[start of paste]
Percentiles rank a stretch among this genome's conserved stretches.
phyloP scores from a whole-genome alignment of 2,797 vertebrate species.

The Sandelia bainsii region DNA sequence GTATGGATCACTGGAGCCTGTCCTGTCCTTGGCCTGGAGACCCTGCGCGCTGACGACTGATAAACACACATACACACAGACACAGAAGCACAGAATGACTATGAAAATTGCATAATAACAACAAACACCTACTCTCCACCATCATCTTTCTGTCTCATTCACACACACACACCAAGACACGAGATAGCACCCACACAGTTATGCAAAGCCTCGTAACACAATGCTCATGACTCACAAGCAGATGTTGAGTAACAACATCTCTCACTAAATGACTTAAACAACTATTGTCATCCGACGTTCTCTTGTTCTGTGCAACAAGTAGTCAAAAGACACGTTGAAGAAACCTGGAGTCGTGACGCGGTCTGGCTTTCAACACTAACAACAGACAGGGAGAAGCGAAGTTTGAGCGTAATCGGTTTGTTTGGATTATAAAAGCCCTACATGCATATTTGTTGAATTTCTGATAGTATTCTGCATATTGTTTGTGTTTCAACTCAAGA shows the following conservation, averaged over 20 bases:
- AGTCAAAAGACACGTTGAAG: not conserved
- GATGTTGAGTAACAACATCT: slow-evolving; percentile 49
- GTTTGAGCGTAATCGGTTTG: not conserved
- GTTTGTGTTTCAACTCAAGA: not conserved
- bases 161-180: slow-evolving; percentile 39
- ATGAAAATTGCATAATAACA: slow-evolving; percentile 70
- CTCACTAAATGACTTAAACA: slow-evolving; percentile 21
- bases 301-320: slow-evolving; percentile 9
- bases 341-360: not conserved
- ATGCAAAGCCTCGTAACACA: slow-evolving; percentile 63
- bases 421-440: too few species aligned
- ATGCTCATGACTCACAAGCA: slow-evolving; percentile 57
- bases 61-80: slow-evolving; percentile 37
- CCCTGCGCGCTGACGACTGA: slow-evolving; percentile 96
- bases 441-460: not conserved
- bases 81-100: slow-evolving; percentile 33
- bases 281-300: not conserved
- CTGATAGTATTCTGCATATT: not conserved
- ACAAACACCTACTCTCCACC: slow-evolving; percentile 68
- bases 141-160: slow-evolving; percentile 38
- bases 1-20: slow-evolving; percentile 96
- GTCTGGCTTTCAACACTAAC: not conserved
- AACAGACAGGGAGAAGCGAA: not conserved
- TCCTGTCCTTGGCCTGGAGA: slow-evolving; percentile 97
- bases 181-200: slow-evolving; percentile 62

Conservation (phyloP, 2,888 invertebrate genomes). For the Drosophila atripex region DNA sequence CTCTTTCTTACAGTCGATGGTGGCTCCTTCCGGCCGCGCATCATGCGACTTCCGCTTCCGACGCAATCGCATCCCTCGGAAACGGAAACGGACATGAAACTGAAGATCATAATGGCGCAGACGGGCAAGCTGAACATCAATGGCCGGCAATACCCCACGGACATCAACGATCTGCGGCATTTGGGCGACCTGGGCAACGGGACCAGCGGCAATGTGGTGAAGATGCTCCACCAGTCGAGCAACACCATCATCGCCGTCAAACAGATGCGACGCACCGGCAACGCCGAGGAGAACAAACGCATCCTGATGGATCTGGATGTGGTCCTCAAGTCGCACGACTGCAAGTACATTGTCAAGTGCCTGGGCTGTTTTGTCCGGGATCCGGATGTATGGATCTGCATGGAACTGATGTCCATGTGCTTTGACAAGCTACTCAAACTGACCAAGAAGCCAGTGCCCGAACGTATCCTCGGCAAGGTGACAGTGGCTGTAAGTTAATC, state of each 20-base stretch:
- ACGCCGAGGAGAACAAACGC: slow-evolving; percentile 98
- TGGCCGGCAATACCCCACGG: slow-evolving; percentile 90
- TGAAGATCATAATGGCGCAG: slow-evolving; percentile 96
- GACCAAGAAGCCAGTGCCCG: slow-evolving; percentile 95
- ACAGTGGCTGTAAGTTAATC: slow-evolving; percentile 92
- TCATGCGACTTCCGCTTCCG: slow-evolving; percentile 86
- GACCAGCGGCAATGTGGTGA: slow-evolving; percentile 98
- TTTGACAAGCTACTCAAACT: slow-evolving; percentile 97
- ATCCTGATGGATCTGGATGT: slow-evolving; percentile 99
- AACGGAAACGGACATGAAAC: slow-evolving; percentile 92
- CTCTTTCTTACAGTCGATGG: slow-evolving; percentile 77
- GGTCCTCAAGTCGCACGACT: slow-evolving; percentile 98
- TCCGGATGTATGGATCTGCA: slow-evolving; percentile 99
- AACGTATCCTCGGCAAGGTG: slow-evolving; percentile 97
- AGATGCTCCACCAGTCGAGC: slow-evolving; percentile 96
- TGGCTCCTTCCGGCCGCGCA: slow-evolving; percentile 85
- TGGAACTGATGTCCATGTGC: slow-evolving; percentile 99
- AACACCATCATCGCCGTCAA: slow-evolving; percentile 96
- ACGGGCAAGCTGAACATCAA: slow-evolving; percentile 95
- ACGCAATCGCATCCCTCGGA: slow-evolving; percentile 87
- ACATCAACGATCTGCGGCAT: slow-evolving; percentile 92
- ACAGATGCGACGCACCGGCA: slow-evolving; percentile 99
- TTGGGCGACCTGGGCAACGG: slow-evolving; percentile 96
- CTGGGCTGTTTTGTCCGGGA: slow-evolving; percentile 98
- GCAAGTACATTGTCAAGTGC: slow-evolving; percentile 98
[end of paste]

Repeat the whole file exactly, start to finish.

Percentiles rank a stretch among this genome's conserved stretches.
phyloP scores from a whole-genome alignment of 2,797 vertebrate species.

The Sandelia bainsii region DNA sequence GTATGGATCACTGGAGCCTGTCCTGTCCTTGGCCTGGAGACCCTGCGCGCTGACGACTGATAAACACACATACACACAGACACAGAAGCACAGAATGACTATGAAAATTGCATAATAACAACAAACACCTACTCTCCACCATCATCTTTCTGTCTCATTCACACACACACACCAAGACACGAGATAGCACCCACACAGTTATGCAAAGCCTCGTAACACAATGCTCATGACTCACAAGCAGATGTTGAGTAACAACATCTCTCACTAAATGACTTAAACAACTATTGTCATCCGACGTTCTCTTGTTCTGTGCAACAAGTAGTCAAAAGACACGTTGAAGAAACCTGGAGTCGTGACGCGGTCTGGCTTTCAACACTAACAACAGACAGGGAGAAGCGAAGTTTGAGCGTAATCGGTTTGTTTGGATTATAAAAGCCCTACATGCATATTTGTTGAATTTCTGATAGTATTCTGCATATTGTTTGTGTTTCAACTCAAGA shows the following conservation, averaged over 20 bases:
- AGTCAAAAGACACGTTGAAG: not conserved
- GATGTTGAGTAACAACATCT: slow-evolving; percentile 49
- GTTTGAGCGTAATCGGTTTG: not conserved
- GTTTGTGTTTCAACTCAAGA: not conserved
- bases 161-180: slow-evolving; percentile 39
- ATGAAAATTGCATAATAACA: slow-evolving; percentile 70
- CTCACTAAATGACTTAAACA: slow-evolving; percentile 21
- bases 301-320: slow-evolving; percentile 9
- bases 341-360: not conserved
- ATGCAAAGCCTCGTAACACA: slow-evolving; percentile 63
- bases 421-440: too few species aligned
- ATGCTCATGACTCACAAGCA: slow-evolving; percentile 57
- bases 61-80: slow-evolving; percentile 37
- CCCTGCGCGCTGACGACTGA: slow-evolving; percentile 96
- bases 441-460: not conserved
- bases 81-100: slow-evolving; percentile 33
- bases 281-300: not conserved
- CTGATAGTATTCTGCATATT: not conserved
- ACAAACACCTACTCTCCACC: slow-evolving; percentile 68
- bases 141-160: slow-evolving; percentile 38
- bases 1-20: slow-evolving; percentile 96
- GTCTGGCTTTCAACACTAAC: not conserved
- AACAGACAGGGAGAAGCGAA: not conserved
- TCCTGTCCTTGGCCTGGAGA: slow-evolving; percentile 97
- bases 181-200: slow-evolving; percentile 62

Conservation (phyloP, 2,888 invertebrate genomes). For the Drosophila atripex region DNA sequence CTCTTTCTTACAGTCGATGGTGGCTCCTTCCGGCCGCGCATCATGCGACTTCCGCTTCCGACGCAATCGCATCCCTCGGAAACGGAAACGGACATGAAACTGAAGATCATAATGGCGCAGACGGGCAAGCTGAACATCAATGGCCGGCAATACCCCACGGACATCAACGATCTGCGGCATTTGGGCGACCTGGGCAACGGGACCAGCGGCAATGTGGTGAAGATGCTCCACCAGTCGAGCAACACCATCATCGCCGTCAAACAGATGCGACGCACCGGCAACGCCGAGGAGAACAAACGCATCCTGATGGATCTGGATGTGGTCCTCAAGTCGCACGACTGCAAGTACATTGTCAAGTGCCTGGGCTGTTTTGTCCGGGATCCGGATGTATGGATCTGCATGGAACTGATGTCCATGTGCTTTGACAAGCTACTCAAACTGACCAAGAAGCCAGTGCCCGAACGTATCCTCGGCAAGGTGACAGTGGCTGTAAGTTAATC, state of each 20-base stretch:
- ACGCCGAGGAGAACAAACGC: slow-evolving; percentile 98
- TGGCCGGCAATACCCCACGG: slow-evolving; percentile 90
- TGAAGATCATAATGGCGCAG: slow-evolving; percentile 96
- GACCAAGAAGCCAGTGCCCG: slow-evolving; percentile 95
- ACAGTGGCTGTAAGTTAATC: slow-evolving; percentile 92
- TCATGCGACTTCCGCTTCCG: slow-evolving; percentile 86
- GACCAGCGGCAATGTGGTGA: slow-evolving; percentile 98
- TTTGACAAGCTACTCAAACT: slow-evolving; percentile 97
- ATCCTGATGGATCTGGATGT: slow-evolving; percentile 99
- AACGGAAACGGACATGAAAC: slow-evolving; percentile 92
- CTCTTTCTTACAGTCGATGG: slow-evolving; percentile 77
- GGTCCTCAAGTCGCACGACT: slow-evolving; percentile 98
- TCCGGATGTATGGATCTGCA: slow-evolving; percentile 99
- AACGTATCCTCGGCAAGGTG: slow-evolving; percentile 97
- AGATGCTCCACCAGTCGAGC: slow-evolving; percentile 96
- TGGCTCCTTCCGGCCGCGCA: slow-evolving; percentile 85
- TGGAACTGATGTCCATGTGC: slow-evolving; percentile 99
- AACACCATCATCGCCGTCAA: slow-evolving; percentile 96
- ACGGGCAAGCTGAACATCAA: slow-evolving; percentile 95
- ACGCAATCGCATCCCTCGGA: slow-evolving; percentile 87
- ACATCAACGATCTGCGGCAT: slow-evolving; percentile 92
- ACAGATGCGACGCACCGGCA: slow-evolving; percentile 99
- TTGGGCGACCTGGGCAACGG: slow-evolving; percentile 96
- CTGGGCTGTTTTGTCCGGGA: slow-evolving; percentile 98
- GCAAGTACATTGTCAAGTGC: slow-evolving; percentile 98